Figure 6. Global spatial distribution of collocated pairs and AOT differences between SU/synergy AOT and SU/AATSR AOT with AERONET datasets for each site in 2008. Spatial distribution of (a) synergy collocated pairs, (b) AATSR collocated pairs, (c) synergy AOT difference (synergy AOT—AERONET AOT), and (d) AATSR AOT difference (AATSR AOT—AERONET AOT).
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Figure 7. Scatter plots of AERONET L2 data with (a) SU/synergy and (b) SU/AATSR L2 AOT products in 2008. The colors of each point represent the AOT standard deviation in a sampling area measuring 50 × 50 km. Areas of each point represent the uncertainties of satellite retrieval (provided in the dataset) for each collocated pair. The magenta points and lines are the mean and mean ± 2σ of satellite retrieved AOTs in each AERONET AOT range (0.1). The dashed bold lines stand for expected error (EE) of ±0.15AOTAERONET ± 0.05.
Figure 7. Scatter plots of AERONET L2 data with (a) SU/synergy and (b) SU/AATSR L2 AOT products in 2008. The colors of each point represent the AOT standard deviation in a sampling area measuring 50 × 50 km. Areas of each point represent the uncertainties of satellite retrieval (provided in the dataset) for each collocated pair. The magenta points and lines are the mean and mean ± 2σ of satellite retrieved AOTs in each AERONET AOT range (0.1). The dashed bold lines stand for expected error (EE) of ±0.15AOTAERONET ± 0.05.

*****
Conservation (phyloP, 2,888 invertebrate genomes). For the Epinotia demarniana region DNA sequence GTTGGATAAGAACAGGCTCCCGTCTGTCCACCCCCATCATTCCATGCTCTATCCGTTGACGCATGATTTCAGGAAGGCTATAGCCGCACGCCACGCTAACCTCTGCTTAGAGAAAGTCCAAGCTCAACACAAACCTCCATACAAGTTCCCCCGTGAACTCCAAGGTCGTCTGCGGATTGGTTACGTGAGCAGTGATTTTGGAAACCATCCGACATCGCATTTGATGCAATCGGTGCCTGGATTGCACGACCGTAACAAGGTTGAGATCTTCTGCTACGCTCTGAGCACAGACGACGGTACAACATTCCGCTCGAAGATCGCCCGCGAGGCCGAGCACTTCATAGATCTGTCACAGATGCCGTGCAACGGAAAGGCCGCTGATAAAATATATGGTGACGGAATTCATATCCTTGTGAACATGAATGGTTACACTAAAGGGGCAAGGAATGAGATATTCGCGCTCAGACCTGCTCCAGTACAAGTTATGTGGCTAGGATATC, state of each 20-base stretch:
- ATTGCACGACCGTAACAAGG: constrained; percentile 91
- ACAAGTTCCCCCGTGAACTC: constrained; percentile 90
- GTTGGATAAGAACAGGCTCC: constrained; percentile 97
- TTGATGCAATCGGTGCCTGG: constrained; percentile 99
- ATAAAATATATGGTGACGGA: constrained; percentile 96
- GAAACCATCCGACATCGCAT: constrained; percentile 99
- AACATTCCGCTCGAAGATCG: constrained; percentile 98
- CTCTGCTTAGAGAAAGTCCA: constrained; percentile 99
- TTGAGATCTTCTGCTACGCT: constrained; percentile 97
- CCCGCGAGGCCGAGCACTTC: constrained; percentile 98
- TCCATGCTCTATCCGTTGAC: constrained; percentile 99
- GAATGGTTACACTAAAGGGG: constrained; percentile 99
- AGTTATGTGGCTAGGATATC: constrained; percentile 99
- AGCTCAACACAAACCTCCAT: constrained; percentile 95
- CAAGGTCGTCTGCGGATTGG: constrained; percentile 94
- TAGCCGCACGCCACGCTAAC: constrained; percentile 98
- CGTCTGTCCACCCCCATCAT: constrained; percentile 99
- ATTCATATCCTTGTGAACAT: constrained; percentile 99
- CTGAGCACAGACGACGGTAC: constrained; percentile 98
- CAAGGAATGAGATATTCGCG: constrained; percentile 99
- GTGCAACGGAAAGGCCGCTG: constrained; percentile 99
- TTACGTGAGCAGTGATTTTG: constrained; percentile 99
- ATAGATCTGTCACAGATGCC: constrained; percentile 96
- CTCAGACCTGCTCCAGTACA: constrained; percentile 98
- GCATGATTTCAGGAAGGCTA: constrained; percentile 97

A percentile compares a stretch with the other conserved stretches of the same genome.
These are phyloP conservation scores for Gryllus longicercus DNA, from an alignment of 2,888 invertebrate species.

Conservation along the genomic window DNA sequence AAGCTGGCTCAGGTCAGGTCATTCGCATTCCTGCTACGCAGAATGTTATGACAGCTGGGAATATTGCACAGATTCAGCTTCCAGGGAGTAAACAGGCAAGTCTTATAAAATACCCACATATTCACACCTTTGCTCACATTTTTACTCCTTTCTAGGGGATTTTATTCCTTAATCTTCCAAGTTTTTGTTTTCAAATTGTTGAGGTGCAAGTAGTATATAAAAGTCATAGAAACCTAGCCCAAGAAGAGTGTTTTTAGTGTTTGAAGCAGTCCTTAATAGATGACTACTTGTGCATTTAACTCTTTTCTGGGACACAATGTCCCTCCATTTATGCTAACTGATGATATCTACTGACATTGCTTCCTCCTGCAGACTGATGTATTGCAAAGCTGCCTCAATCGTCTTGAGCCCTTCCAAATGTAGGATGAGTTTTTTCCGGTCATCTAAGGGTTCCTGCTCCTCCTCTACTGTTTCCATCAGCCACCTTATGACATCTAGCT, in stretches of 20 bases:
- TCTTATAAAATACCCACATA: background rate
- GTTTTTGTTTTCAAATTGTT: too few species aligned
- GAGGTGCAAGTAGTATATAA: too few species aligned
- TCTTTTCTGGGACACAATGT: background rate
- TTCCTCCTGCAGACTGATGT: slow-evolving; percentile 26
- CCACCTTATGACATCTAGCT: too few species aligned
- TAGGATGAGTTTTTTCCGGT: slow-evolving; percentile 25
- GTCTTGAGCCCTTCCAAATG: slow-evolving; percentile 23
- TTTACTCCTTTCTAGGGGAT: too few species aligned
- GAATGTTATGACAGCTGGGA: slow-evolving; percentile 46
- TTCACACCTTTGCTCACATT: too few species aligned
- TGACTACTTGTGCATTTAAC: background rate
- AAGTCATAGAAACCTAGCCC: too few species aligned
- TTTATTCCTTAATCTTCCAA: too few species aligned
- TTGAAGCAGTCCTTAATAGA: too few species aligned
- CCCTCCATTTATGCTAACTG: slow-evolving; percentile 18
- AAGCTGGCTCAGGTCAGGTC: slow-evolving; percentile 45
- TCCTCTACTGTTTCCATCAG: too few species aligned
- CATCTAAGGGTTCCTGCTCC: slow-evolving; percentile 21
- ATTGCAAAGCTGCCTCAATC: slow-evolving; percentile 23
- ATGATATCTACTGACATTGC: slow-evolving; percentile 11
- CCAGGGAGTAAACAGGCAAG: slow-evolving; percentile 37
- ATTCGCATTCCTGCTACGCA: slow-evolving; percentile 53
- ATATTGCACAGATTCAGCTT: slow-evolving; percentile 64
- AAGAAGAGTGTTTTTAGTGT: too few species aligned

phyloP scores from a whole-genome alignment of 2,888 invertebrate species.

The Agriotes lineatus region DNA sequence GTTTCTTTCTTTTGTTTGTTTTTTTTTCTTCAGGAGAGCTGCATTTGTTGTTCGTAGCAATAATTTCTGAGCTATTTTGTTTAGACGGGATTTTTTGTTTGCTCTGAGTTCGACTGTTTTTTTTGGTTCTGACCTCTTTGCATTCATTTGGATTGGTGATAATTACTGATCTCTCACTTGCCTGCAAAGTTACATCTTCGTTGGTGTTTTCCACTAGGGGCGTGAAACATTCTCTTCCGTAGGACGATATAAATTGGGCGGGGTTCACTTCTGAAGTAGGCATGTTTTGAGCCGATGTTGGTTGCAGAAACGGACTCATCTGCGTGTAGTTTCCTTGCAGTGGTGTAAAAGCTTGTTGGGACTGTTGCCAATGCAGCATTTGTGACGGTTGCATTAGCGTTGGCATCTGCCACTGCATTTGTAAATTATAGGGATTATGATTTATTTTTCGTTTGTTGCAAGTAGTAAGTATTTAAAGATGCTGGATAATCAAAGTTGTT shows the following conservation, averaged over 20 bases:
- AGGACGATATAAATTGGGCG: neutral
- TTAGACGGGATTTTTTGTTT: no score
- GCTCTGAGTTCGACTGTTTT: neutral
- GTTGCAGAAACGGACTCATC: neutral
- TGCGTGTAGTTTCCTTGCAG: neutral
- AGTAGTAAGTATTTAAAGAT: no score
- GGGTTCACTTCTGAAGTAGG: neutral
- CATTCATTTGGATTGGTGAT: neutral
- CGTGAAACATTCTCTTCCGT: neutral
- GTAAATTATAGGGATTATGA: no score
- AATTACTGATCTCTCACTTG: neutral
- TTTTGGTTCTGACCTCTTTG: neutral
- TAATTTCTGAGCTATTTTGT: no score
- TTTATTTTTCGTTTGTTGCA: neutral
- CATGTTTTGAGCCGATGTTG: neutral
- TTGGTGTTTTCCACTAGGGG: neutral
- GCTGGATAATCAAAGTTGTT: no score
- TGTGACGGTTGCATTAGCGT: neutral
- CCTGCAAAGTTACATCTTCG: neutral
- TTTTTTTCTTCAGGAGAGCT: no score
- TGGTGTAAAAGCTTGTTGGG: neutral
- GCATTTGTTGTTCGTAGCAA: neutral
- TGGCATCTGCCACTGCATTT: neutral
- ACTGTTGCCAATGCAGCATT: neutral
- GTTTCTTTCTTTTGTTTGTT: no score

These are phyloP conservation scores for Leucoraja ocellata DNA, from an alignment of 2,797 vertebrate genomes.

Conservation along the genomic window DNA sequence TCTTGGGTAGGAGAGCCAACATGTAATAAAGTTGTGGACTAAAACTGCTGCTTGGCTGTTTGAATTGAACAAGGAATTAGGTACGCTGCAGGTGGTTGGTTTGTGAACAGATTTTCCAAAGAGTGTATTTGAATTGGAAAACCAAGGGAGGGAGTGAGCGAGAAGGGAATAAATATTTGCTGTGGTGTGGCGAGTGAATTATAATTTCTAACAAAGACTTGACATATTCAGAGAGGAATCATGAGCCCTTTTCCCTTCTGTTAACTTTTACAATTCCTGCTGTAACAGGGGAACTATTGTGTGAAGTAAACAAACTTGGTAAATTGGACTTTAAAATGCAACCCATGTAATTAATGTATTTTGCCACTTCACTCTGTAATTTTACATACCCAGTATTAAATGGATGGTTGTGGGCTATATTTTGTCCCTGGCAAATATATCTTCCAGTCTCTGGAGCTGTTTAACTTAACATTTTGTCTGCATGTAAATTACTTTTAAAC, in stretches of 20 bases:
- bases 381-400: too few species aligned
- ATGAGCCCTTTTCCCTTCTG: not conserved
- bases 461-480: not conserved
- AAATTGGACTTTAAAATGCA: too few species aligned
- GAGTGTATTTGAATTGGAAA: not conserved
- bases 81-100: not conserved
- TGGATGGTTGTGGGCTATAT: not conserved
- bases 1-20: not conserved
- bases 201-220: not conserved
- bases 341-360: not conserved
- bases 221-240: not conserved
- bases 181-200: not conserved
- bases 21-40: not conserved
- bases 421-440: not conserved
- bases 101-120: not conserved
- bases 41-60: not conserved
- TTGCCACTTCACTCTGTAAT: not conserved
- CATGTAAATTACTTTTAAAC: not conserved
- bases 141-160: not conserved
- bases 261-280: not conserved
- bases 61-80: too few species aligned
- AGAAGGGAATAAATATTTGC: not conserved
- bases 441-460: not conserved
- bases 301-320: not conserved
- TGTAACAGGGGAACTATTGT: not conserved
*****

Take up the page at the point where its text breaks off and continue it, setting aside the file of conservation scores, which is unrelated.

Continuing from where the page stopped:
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Figure 8. Scatter plot of SU/synergy AOT and SU/AATSR AOT with AERONET data for AOT ≤ bias < 0.1 (a) and AOT bias > 0.1 (b). Blue points represent SU/AATSR AOTs and green points represent SU/synergy AOTs. The magenta circles are the means of AOT difference in each range and lines of the same color are the means ± σ. The dashed bold lines stand for expected error (EE) of ±0.15AOTAERONET ± 0.05.
Figure 8. Scatter plot of SU/synergy AOT and SU/AATSR AOT with AERONET data for AOT ≤ bias < 0.1 (a) and AOT bias > 0.1 (b). Blue points represent SU/AATSR AOTs and green points represent SU/synergy AOTs. The magenta circles are the means of AOT difference in each range and lines of the same color are the means ± σ. The dashed bold lines stand for expected error (EE) of ±0.15AOTAERONET ± 0.05.